Read More: How Britney Spears’ Case Could Change the Future of Conservatorship

Validation after years of dismissal

“Now, no one can deny us. No one can say that we’re conspiracy theorists or that we’re wrong,” says Megan Radford, co-manager of Free Britney LA’s social media accounts. “Team conservatorship or team con, as we call them, has no leg to stand on because Britney just blew everything up.”

At the hearing, Spears compared her existence to that of a sex trafficking victim and excoriated her father, Jamie Spears, who, having served as conservator of both her person and estate, has been at the center of the conservatorship since it was put in place in 2008. “My dad and anyone involved in this conservatorship and my management, who played a key role in punishing me… should be in jail,” she said.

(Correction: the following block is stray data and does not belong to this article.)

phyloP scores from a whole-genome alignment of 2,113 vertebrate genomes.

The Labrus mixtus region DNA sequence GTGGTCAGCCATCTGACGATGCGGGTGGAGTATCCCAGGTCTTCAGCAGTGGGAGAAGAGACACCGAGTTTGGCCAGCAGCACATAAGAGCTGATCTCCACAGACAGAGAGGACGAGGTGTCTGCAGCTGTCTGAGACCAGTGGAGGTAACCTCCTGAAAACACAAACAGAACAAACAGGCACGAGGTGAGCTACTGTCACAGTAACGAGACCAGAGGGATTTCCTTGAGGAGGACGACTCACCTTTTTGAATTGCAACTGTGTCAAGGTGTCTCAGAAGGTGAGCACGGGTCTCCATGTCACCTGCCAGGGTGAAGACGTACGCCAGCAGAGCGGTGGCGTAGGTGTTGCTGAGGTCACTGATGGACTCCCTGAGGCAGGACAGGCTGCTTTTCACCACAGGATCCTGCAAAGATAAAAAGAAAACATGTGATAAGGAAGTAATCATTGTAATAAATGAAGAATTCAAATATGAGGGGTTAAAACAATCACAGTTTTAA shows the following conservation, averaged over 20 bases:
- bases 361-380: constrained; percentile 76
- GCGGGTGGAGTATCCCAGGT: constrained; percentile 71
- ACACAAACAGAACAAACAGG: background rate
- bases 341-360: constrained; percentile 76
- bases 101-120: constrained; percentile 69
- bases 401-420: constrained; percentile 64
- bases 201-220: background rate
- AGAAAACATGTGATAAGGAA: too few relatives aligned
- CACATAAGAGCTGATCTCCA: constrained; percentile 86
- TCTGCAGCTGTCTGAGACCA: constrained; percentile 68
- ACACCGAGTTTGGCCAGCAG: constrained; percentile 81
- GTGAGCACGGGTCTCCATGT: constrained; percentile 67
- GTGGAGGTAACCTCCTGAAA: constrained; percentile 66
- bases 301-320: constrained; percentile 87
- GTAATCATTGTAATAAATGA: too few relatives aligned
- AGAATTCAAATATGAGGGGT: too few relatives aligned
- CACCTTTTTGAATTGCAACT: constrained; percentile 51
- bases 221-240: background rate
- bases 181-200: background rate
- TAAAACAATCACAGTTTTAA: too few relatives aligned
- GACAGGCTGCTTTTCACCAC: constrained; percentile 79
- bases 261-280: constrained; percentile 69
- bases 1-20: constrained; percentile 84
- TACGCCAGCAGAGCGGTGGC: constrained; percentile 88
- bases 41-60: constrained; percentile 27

Spears also detailed how she’s been drugged, forced to work against her will, and prevented from choosing her own legal representation, marrying her longtime boyfriend, Sam Asghari, and removing an IUD that’s kept her from having another baby.

“I’ve lied and told the whole world I’m OK and I’m happy,” she said. “I’ve been in denial. I’ve been in shock. I am traumatized….I’m not happy. I can’t sleep. I’m so angry. It’s insane. And I’m depressed. I cry every day.”